Solite Boots Says:
Our Custom Pro Series has no equal in the world of aquatic footwear. Every material and design detail has been painstakingly researched, tested, refined and perfected to yield a boot so good you’ll forget you are wearing it.
The Custom Pro is anchored by our patented Full Wrap arch strap, which locks your foot into the boot to insure zero delay between foot movement and board response. Combined with the precision fit of our custom heat-molding process, the Custom Pro provides barefoot feel and response for every possible foot shape: high or low arch, narrow or wide width, high or low volume.
Recommended Water Temps: 50-60F.
The sports industry has been heat-molding for custom fit and comfort for years; ice skating boots, ski boots, snowboard boots, even insoles for running. So why not surf booties? A novel idea for the surf/kite industry, we couldn’t wait to get our feet in some custom-fit Solite Boots.
When it comes to booties we’re pretty picky. We want them warm, but not too thick that we can’t feel the connection with our board. We also want them built to last — far too many times we’ve pulled on a brand new pair of booties only to have the back tab rip off or the seems pop on first use. We also want a bit of structure and support. While we love the thin, sock-like booties, often they don’t last or they stretch out and fill with water relatively quick, leaving us with that feeling of floppy, soggy socks.
Last summer, I had a plantar fascia injury, you know, the long (often tight) band of muscle that runs down the base of your foot and connects your toes to your heal. I was instructed to wear insoles during the recovery process and they helped tremendously, but because I couldn’t wait to heal all the way until returning to the water, my regular booties weren’t giving me much support while I kited during the end of my recovery process. Seeking out a bootie with extra arch support, I was impressed and intrigued with Solite’s custom-fit technology. I ordered up a pair of 3mm Custom Pros and decided to give the heat-molding process a go.
The guys at Solite recommended we size down half or a full size as the boots will expand to fit your feet during the heat molding process however, they will not shrink. Our sized down boots were defiantly pretty tight and uncomfortable upon first try on, but once we got them heated up and molded, they fit like a glove.
The heat molding process was relatively simple. While you’re heating up the kettle, roll down the tops of your boots and put on the Solite Heat Booster socks (included with your boots). Make sure your boots are in a sink or outside before filling them to the base of the neoprene upper with boiling water. When we poured boiling water into the boots the rubber base got noticeable softer/more jelly like — it maintained its structure but you could tell this is where the heat molding takes place.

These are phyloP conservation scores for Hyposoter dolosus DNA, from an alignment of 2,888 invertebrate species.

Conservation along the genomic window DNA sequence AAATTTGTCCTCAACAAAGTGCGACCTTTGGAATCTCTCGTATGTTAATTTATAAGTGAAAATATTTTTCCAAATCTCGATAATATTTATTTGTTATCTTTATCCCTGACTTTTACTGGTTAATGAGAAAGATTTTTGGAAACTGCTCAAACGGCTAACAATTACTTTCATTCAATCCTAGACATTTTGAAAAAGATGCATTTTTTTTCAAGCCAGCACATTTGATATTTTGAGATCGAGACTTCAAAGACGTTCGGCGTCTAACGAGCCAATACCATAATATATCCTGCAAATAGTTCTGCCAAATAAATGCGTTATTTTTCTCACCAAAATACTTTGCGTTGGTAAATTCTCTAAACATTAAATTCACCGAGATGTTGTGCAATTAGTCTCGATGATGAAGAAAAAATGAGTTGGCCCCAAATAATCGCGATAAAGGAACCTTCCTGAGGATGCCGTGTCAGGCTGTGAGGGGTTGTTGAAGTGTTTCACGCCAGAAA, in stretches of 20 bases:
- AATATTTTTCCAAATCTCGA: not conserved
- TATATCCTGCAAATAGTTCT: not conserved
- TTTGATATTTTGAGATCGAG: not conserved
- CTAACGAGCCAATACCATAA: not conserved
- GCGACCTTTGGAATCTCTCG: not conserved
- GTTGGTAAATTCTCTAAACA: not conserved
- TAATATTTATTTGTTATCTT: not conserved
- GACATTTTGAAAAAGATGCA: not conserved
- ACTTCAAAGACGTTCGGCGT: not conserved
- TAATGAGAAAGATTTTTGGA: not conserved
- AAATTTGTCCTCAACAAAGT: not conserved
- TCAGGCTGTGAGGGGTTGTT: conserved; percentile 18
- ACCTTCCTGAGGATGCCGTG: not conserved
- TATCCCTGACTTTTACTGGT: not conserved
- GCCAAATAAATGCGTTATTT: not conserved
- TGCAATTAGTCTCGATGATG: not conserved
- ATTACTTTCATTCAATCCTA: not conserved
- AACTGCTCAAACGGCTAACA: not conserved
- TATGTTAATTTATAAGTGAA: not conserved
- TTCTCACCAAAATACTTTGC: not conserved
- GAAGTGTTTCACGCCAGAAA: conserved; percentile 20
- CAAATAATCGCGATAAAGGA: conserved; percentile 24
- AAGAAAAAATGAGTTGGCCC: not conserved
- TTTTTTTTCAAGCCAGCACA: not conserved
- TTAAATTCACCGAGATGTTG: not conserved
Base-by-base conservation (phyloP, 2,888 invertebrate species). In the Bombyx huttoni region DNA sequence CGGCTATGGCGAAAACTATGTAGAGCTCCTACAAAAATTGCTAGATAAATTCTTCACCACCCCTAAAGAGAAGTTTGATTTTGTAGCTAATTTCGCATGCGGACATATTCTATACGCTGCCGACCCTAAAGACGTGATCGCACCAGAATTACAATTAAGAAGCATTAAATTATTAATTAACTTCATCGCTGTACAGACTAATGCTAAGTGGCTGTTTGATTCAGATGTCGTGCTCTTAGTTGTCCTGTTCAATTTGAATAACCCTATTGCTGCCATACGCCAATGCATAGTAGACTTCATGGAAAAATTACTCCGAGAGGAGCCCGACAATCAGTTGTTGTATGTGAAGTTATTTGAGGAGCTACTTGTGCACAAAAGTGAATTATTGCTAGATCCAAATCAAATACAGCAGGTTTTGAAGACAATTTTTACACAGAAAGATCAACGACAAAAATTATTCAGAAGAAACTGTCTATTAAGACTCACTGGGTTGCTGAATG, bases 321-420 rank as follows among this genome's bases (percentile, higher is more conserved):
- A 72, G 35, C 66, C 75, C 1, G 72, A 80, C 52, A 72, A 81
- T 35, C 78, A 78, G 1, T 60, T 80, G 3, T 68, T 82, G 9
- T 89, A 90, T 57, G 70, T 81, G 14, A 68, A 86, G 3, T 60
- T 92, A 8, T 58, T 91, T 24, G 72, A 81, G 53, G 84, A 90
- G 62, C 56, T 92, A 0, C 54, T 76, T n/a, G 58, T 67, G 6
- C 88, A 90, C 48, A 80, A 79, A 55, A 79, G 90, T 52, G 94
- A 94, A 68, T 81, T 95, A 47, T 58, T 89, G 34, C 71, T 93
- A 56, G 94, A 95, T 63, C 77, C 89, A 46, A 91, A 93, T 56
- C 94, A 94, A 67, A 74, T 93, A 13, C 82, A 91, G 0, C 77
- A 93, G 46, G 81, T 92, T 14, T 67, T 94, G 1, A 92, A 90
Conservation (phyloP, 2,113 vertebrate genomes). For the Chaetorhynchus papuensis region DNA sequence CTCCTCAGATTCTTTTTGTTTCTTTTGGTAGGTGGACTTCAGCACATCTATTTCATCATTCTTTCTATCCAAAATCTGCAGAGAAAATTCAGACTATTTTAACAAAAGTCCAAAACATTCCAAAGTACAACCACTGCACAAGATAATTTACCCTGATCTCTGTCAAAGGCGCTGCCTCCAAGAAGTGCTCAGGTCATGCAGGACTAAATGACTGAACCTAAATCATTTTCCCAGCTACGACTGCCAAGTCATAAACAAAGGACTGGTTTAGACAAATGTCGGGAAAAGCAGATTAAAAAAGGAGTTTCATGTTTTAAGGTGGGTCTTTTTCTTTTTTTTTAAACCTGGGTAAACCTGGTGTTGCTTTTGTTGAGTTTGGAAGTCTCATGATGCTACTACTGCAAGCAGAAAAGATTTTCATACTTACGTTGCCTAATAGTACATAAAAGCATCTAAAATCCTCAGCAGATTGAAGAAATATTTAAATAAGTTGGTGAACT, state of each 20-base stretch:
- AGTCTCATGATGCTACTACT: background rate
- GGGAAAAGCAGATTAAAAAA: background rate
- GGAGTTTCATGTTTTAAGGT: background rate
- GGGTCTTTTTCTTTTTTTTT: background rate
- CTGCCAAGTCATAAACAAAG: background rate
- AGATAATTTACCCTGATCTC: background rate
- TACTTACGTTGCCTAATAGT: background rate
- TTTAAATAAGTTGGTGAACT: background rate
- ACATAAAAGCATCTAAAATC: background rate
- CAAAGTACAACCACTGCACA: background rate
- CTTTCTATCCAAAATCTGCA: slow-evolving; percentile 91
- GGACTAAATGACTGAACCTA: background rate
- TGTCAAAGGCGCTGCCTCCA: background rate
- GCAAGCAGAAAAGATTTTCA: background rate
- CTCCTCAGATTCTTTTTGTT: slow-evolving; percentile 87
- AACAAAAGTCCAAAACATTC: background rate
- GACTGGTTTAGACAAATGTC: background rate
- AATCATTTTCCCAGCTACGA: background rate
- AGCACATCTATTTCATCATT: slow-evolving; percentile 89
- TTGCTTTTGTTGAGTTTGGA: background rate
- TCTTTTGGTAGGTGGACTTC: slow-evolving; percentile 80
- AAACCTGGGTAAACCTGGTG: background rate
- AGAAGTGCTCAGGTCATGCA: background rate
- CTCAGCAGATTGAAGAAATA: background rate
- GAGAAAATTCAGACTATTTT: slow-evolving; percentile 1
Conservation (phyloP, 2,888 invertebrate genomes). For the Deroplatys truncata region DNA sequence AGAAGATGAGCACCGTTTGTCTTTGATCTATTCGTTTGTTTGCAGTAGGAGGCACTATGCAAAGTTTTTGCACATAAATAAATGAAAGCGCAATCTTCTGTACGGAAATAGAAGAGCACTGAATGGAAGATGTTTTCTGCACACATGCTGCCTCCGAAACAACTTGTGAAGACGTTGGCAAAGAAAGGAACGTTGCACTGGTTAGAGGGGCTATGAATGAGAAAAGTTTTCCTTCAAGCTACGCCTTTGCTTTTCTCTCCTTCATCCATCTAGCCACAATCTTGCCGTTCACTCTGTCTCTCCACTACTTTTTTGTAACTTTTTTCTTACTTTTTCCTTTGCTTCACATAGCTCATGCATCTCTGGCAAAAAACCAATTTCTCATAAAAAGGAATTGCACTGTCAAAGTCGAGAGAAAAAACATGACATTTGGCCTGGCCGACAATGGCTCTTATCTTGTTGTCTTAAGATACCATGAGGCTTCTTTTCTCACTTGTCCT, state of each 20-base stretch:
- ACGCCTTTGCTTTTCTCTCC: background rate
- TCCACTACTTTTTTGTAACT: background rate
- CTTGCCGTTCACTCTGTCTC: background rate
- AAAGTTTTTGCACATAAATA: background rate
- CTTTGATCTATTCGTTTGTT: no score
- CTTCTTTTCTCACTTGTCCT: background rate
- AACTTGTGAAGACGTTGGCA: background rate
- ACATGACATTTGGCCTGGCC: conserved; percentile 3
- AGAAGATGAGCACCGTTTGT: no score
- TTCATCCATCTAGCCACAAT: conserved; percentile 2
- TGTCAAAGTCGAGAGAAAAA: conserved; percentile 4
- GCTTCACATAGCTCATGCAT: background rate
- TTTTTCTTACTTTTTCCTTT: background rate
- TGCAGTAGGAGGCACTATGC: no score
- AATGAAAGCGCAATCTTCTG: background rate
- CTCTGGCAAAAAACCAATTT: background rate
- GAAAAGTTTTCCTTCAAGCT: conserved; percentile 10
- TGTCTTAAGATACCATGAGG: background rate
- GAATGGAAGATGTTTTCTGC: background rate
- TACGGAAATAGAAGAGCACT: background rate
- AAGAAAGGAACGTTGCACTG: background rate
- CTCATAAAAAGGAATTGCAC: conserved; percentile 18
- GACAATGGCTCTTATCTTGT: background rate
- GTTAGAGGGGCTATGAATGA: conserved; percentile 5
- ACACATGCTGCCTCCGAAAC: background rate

Let your boots sit for 5 minutes full of boiling water before pouring them out and quickly splashing the insides with cold water to avoid burns. Put your feet in the boots for 5 minutes and wait for them to cool. Once cool, the boots are officially heat molded, if you aren’t satisfied with the fit, you can repeat the heat-molding process. However, ours fit like a glove so we decided it was time to hit the beach and test them out.
These boots fit differently than any other bootie we’ve tried before. Whereas most booties have neoprene on the top of the foot, the entire lower of Solite’s boots are made of rubber and feels a bit like a very snug custom-molded rainboot. The rubber is thin, light and provides an all-encompassing feel and support. We really liked the structure that the Solite boot provided–it’s thin enough that you can feel contact with your board while the heal cup and integrated ankle strap keeps your foot in place.
For casual riding and surfing where your feet generally stay in the same place, these are ideal. However, we did notice that once we started to do strapless airs, our feet would slide around a bit inside the bootie, getting stuffed on one side of the boot and creating weird suction with the rubber sole–which sounds strange as they are a relatively tight and custom-molded. Perhaps there’s a bit more torque involved in strapless freestyle where you loosen or lighten the load of connecting with your board and then aggressively land on it creating additional forces between your bootie and board, but overall, for general freeriding or surfing, these have excellent, custom fit and a great connected feel to your board.
The boots have a thin, tacky base for ultimate no-slip grip and their integrated-strap system is co-molded to the sole which wraps around the top of your foot to lock in your heel and keep your feet in place. We also noticed that the boots have a relatively wide toe box and would be great for people with wider feet or who need larger toe box. Overall, we’ve been satisfied with the fit and feel of these boots as well as their durability, 6-months of heavy wear later, the pull-on tabs are still in on place, no rips or tears, and they still have the same custom fit and support as they provided on day one.